NOTE: What comes to mind here, in the year 2021, are political books. Lately, I have run across liberal individuals who are not even reading, but literally bashing conservative authors personally and trashing their name instead of reviewing the book. I have since deleted at least four of my Goodreads friends who "liked" a particular individual's person bashing review that wasn't focused on the book at all. I mean, after all, what is their own opinion now worth?

Reviews should at least be respectful. It does a reader well to live by the code of etiquette: be polite, but be effective when talking back (reviewing). But, know that you are not a "true" critic until you fully listen, or have read, and understand the content. To rate the book on lack of understanding, first be sure to give it your all. It will usually be the reader's fault for not understanding, and it is okay and preferable to state so in this case.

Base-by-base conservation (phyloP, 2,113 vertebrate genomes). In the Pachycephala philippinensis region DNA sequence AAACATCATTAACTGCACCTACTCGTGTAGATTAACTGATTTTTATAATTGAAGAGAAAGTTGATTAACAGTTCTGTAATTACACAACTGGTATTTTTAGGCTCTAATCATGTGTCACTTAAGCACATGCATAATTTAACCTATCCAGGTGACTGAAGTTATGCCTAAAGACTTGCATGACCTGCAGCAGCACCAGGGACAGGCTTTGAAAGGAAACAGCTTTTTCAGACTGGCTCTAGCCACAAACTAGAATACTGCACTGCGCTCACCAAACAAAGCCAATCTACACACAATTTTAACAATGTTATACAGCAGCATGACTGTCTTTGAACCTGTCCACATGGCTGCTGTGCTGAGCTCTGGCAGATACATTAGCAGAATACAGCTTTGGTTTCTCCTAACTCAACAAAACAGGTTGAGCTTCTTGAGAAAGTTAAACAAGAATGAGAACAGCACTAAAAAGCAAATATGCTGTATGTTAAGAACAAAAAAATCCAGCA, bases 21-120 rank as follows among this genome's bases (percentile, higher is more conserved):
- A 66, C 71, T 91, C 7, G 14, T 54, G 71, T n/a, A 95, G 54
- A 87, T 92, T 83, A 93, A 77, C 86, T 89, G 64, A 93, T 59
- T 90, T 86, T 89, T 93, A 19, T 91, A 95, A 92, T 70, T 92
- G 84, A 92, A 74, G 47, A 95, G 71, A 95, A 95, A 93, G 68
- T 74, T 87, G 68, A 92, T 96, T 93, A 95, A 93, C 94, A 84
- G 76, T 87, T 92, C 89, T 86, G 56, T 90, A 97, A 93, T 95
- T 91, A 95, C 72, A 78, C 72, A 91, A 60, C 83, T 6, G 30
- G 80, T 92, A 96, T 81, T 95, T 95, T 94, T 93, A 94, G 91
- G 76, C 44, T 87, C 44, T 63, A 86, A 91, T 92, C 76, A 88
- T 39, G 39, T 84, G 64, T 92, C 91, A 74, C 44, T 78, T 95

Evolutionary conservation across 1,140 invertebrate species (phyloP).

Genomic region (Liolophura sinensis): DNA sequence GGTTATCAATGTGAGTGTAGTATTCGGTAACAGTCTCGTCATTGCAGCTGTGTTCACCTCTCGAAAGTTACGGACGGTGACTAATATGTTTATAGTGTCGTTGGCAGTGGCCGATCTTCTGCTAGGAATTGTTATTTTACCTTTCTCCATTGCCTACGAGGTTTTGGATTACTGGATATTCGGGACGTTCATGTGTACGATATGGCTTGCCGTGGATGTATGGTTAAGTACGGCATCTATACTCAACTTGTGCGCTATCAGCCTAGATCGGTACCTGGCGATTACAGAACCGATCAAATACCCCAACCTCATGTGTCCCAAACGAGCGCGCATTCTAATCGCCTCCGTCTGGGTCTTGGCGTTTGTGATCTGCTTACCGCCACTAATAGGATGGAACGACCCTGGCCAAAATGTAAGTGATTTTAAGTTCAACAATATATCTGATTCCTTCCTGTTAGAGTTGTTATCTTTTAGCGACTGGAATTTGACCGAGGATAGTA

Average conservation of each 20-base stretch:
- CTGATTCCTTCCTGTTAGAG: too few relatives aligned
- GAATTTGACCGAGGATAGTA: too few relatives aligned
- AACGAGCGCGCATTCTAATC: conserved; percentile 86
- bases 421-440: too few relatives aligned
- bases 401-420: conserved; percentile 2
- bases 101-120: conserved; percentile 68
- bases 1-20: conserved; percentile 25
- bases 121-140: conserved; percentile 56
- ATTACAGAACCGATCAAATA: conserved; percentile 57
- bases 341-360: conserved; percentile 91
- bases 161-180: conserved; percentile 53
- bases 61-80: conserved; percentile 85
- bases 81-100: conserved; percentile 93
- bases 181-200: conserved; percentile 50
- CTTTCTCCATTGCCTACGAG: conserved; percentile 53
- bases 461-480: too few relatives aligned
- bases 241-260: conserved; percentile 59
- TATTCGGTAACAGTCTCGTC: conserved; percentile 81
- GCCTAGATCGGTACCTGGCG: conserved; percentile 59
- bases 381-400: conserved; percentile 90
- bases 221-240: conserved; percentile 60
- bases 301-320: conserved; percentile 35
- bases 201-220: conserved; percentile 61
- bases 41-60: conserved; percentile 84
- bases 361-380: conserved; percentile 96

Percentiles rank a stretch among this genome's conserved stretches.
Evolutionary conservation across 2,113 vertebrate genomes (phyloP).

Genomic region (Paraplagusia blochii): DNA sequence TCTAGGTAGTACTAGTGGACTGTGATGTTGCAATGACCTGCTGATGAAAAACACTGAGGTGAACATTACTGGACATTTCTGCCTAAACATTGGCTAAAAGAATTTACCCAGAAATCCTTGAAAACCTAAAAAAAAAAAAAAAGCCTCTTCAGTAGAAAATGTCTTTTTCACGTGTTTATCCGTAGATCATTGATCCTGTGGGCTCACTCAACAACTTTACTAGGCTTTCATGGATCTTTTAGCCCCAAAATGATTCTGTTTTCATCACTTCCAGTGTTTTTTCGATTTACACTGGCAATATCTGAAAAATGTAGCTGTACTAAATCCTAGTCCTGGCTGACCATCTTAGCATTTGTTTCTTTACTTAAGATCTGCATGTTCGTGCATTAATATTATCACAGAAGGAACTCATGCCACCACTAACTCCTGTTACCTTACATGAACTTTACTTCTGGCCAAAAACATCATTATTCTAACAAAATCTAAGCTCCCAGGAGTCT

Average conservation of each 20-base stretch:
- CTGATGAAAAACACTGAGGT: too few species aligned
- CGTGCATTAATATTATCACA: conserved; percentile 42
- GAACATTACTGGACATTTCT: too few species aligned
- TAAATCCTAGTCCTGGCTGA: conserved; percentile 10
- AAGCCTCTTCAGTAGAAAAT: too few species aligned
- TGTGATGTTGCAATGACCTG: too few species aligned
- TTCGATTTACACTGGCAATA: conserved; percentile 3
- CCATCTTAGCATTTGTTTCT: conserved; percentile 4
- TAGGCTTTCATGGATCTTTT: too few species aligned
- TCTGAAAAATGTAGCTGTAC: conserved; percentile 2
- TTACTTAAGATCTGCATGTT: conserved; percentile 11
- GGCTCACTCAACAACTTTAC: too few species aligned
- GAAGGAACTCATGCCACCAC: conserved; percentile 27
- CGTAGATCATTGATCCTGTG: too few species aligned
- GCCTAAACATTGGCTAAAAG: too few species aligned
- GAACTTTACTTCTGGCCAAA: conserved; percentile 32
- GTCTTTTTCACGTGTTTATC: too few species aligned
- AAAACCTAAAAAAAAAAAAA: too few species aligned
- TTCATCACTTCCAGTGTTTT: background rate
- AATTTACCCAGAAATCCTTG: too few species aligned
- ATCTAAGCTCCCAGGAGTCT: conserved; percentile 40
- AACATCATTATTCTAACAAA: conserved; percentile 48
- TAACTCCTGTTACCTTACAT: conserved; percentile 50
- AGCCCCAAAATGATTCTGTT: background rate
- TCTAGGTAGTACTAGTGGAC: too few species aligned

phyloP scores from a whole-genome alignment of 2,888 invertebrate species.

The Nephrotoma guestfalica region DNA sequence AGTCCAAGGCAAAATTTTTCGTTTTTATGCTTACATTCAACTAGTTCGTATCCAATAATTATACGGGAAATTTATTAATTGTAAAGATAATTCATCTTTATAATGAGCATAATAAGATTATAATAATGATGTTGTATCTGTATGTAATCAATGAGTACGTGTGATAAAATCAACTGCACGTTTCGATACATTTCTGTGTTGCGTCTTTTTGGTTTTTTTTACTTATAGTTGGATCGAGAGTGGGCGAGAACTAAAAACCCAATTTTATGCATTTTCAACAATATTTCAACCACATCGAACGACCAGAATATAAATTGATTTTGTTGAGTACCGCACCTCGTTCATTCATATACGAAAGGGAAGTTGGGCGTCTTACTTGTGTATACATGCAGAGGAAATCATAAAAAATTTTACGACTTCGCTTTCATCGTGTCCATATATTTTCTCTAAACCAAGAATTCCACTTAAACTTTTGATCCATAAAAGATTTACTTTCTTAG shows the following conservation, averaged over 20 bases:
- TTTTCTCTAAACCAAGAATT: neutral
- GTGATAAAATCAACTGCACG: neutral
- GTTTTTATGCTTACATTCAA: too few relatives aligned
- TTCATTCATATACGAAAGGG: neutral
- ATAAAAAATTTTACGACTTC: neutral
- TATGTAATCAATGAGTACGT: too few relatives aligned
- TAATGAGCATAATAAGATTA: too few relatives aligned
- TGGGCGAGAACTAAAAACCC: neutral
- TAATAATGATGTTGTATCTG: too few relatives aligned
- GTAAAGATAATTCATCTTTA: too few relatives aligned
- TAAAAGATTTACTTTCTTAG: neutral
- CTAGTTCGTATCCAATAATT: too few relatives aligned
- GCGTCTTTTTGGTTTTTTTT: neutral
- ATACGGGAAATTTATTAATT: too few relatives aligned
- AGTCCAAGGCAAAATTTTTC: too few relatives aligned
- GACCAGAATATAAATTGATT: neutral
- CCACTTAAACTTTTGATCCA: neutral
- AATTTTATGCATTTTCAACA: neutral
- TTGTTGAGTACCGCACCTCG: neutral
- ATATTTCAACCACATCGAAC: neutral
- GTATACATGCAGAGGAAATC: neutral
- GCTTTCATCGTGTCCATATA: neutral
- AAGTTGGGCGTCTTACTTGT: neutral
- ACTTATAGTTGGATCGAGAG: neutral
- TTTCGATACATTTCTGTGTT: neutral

"Be as prepared to agree as to disagree." Your decision should be based on only one consideration - the facts and the truth about the author's case. Agree with the author when you see a point, and don't hesitate to disagree when you don't see their point, but give your grounds for disagreeing, whether it be knowledge (with current evidence) or personal opinion. First, make sure it isn't a misunderstanding, then determine between genuine knowledge or mere opinion. The problem we are having today in conversations regarding politics is perfectly stated on page 148-49: “The trouble is that many people disregard disagreement as unrelated to as either teaching or being taught. They think that everything is just a matter of opinion. I have mine, and you have yours...On such a view, communication can not be profitable if the profit to be gained is an increase in knowledge. Conversation is hardly better than a ping pong game of opposed opinions, a game in which no one keeps score, no one wins, and everyone is satisfied because he does not lose- that is, he ends up holding the same opinions he started with.” If the reader does not know or value the difference between statements of knowledge and flat out expression of opinion, then he is not reading to learn. He is judging the author, not the book, itself.

When disagreeing with an author, specify why: 1) The author is uninformed, 2) The author is misinformed, 3) The author is illogical and not cohesive, or 4) The author's analysis is incomplete. Be specific about what exactly you disagree with AND support your point with specifics. You must be able to argue the truth.